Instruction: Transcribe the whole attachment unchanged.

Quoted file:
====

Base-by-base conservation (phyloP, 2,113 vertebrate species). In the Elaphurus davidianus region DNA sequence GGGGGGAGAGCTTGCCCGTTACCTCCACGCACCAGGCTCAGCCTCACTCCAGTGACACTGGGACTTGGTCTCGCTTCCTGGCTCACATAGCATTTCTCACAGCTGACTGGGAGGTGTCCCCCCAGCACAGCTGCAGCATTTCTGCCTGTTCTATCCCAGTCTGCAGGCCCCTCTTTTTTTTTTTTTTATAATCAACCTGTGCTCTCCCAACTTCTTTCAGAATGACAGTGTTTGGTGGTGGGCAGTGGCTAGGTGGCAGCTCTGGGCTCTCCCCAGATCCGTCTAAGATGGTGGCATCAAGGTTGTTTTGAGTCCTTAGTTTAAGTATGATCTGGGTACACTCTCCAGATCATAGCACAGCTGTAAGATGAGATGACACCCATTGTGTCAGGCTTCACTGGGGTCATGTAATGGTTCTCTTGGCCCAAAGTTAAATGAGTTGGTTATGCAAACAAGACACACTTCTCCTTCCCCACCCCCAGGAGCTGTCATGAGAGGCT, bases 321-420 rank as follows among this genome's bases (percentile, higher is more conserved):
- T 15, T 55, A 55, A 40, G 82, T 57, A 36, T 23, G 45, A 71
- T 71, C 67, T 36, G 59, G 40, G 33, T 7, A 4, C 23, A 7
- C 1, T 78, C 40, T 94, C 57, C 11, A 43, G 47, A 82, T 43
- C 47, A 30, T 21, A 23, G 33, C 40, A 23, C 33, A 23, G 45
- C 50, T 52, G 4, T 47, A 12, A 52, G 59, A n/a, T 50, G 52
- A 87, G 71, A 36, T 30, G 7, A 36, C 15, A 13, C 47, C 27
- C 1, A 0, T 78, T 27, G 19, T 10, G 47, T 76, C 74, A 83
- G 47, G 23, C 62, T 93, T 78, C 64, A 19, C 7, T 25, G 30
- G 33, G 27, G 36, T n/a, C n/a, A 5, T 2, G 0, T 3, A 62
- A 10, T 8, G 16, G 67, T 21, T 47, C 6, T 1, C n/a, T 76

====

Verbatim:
Base-by-base conservation (phyloP, 2,113 vertebrate species). In the Elaphurus davidianus region DNA sequence GGGGGGAGAGCTTGCCCGTTACCTCCACGCACCAGGCTCAGCCTCACTCCAGTGACACTGGGACTTGGTCTCGCTTCCTGGCTCACATAGCATTTCTCACAGCTGACTGGGAGGTGTCCCCCCAGCACAGCTGCAGCATTTCTGCCTGTTCTATCCCAGTCTGCAGGCCCCTCTTTTTTTTTTTTTTATAATCAACCTGTGCTCTCCCAACTTCTTTCAGAATGACAGTGTTTGGTGGTGGGCAGTGGCTAGGTGGCAGCTCTGGGCTCTCCCCAGATCCGTCTAAGATGGTGGCATCAAGGTTGTTTTGAGTCCTTAGTTTAAGTATGATCTGGGTACACTCTCCAGATCATAGCACAGCTGTAAGATGAGATGACACCCATTGTGTCAGGCTTCACTGGGGTCATGTAATGGTTCTCTTGGCCCAAAGTTAAATGAGTTGGTTATGCAAACAAGACACACTTCTCCTTCCCCACCCCCAGGAGCTGTCATGAGAGGCT, bases 321-420 rank as follows among this genome's bases (percentile, higher is more conserved):
- T 15, T 55, A 55, A 40, G 82, T 57, A 36, T 23, G 45, A 71
- T 71, C 67, T 36, G 59, G 40, G 33, T 7, A 4, C 23, A 7
- C 1, T 78, C 40, T 94, C 57, C 11, A 43, G 47, A 82, T 43
- C 47, A 30, T 21, A 23, G 33, C 40, A 23, C 33, A 23, G 45
- C 50, T 52, G 4, T 47, A 12, A 52, G 59, A n/a, T 50, G 52
- A 87, G 71, A 36, T 30, G 7, A 36, C 15, A 13, C 47, C 27
- C 1, A 0, T 78, T 27, G 19, T 10, G 47, T 76, C 74, A 83
- G 47, G 23, C 62, T 93, T 78, C 64, A 19, C 7, T 25, G 30
- G 33, G 27, G 36, T n/a, C n/a, A 5, T 2, G 0, T 3, A 62
- A 10, T 8, G 16, G 67, T 21, T 47, C 6, T 1, C n/a, T 76